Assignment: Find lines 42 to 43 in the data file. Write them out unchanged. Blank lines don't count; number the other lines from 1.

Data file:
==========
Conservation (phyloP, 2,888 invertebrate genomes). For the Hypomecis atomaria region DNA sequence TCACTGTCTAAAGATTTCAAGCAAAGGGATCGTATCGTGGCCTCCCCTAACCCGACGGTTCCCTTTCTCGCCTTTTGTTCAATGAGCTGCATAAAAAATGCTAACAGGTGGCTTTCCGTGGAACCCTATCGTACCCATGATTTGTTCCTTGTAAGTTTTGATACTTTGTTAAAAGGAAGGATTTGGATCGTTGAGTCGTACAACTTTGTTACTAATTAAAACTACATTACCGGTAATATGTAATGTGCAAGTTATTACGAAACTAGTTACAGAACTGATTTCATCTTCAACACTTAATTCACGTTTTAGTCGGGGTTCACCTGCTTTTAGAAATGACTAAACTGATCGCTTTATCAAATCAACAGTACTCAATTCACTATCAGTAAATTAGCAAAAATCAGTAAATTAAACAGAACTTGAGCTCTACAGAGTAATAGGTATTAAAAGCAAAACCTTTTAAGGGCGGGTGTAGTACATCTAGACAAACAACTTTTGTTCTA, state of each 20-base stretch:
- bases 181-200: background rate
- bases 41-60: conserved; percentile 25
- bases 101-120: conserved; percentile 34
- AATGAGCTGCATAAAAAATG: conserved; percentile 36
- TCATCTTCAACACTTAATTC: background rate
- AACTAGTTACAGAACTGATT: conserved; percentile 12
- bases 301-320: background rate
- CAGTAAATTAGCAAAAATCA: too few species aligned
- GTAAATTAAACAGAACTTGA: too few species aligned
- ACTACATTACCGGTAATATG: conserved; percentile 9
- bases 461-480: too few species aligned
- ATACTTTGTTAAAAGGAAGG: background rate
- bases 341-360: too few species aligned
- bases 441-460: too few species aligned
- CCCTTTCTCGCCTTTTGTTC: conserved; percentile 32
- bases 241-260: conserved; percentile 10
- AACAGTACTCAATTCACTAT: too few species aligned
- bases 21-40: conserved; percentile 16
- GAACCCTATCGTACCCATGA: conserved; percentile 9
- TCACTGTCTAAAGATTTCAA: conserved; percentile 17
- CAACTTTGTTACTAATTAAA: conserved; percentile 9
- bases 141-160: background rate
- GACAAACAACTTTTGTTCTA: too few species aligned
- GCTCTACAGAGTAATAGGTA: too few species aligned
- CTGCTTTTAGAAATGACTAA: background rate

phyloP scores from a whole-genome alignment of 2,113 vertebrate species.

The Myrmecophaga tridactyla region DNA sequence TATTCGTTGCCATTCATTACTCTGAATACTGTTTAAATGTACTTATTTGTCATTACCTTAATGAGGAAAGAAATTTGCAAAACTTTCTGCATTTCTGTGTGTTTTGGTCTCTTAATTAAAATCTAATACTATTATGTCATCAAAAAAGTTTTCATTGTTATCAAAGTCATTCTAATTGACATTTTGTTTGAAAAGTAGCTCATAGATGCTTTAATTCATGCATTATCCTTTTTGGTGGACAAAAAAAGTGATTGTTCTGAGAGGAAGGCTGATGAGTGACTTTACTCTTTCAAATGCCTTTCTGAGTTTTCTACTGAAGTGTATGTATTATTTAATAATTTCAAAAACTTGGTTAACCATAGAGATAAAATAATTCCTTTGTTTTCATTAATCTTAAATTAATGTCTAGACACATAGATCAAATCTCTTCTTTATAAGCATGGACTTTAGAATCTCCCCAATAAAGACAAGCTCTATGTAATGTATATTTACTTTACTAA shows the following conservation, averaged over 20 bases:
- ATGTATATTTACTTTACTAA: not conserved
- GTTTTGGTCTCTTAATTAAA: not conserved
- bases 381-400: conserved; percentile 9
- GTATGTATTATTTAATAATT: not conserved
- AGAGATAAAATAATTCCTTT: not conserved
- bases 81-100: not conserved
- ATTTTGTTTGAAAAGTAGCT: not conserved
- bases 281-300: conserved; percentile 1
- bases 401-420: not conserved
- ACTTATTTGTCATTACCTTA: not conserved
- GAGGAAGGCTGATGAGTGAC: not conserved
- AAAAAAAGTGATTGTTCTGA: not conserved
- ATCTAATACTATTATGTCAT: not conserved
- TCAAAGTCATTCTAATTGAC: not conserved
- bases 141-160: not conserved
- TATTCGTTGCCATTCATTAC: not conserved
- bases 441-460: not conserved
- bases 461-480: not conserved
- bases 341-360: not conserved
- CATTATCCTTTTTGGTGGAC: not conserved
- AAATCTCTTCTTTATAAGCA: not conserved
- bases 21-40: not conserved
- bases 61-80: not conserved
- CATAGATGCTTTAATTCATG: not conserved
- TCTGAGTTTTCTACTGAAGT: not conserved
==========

- TCAAAGTCATTCTAATTGAC: not conserved
- bases 141-160: not conserved